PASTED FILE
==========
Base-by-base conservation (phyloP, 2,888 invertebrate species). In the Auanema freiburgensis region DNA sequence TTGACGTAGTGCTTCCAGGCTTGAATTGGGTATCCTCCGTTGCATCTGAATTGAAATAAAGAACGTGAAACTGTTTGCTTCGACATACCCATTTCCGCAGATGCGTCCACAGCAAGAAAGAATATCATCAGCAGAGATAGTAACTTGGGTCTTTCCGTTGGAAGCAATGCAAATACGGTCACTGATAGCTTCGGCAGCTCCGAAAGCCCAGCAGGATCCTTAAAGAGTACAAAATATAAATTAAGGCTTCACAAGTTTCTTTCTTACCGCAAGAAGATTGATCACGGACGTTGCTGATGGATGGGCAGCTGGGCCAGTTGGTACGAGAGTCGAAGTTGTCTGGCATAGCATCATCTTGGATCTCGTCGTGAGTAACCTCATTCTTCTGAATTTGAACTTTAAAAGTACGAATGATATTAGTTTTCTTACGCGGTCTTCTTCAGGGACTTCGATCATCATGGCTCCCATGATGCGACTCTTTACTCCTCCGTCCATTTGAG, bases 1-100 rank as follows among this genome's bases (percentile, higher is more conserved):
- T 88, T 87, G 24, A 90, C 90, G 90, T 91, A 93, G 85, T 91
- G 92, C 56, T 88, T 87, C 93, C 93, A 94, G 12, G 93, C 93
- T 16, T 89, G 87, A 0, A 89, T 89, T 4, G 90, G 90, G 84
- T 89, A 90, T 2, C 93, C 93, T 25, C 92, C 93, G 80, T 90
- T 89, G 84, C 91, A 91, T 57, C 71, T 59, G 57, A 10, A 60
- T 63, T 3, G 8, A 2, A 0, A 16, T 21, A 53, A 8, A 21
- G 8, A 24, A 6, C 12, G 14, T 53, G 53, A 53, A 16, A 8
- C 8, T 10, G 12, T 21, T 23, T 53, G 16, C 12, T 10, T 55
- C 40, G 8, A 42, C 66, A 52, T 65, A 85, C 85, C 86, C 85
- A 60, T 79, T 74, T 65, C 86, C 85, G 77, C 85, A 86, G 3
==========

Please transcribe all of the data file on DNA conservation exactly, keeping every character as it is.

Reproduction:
Base-by-base conservation (phyloP, 2,888 invertebrate species). In the Auanema freiburgensis region DNA sequence TTGACGTAGTGCTTCCAGGCTTGAATTGGGTATCCTCCGTTGCATCTGAATTGAAATAAAGAACGTGAAACTGTTTGCTTCGACATACCCATTTCCGCAGATGCGTCCACAGCAAGAAAGAATATCATCAGCAGAGATAGTAACTTGGGTCTTTCCGTTGGAAGCAATGCAAATACGGTCACTGATAGCTTCGGCAGCTCCGAAAGCCCAGCAGGATCCTTAAAGAGTACAAAATATAAATTAAGGCTTCACAAGTTTCTTTCTTACCGCAAGAAGATTGATCACGGACGTTGCTGATGGATGGGCAGCTGGGCCAGTTGGTACGAGAGTCGAAGTTGTCTGGCATAGCATCATCTTGGATCTCGTCGTGAGTAACCTCATTCTTCTGAATTTGAACTTTAAAAGTACGAATGATATTAGTTTTCTTACGCGGTCTTCTTCAGGGACTTCGATCATCATGGCTCCCATGATGCGACTCTTTACTCCTCCGTCCATTTGAG, bases 1-100 rank as follows among this genome's bases (percentile, higher is more conserved):
- T 88, T 87, G 24, A 90, C 90, G 90, T 91, A 93, G 85, T 91
- G 92, C 56, T 88, T 87, C 93, C 93, A 94, G 12, G 93, C 93
- T 16, T 89, G 87, A 0, A 89, T 89, T 4, G 90, G 90, G 84
- T 89, A 90, T 2, C 93, C 93, T 25, C 92, C 93, G 80, T 90
- T 89, G 84, C 91, A 91, T 57, C 71, T 59, G 57, A 10, A 60
- T 63, T 3, G 8, A 2, A 0, A 16, T 21, A 53, A 8, A 21
- G 8, A 24, A 6, C 12, G 14, T 53, G 53, A 53, A 16, A 8
- C 8, T 10, G 12, T 21, T 23, T 53, G 16, C 12, T 10, T 55
- C 40, G 8, A 42, C 66, A 52, T 65, A 85, C 85, C 86, C 85
- A 60, T 79, T 74, T 65, C 86, C 85, G 77, C 85, A 86, G 3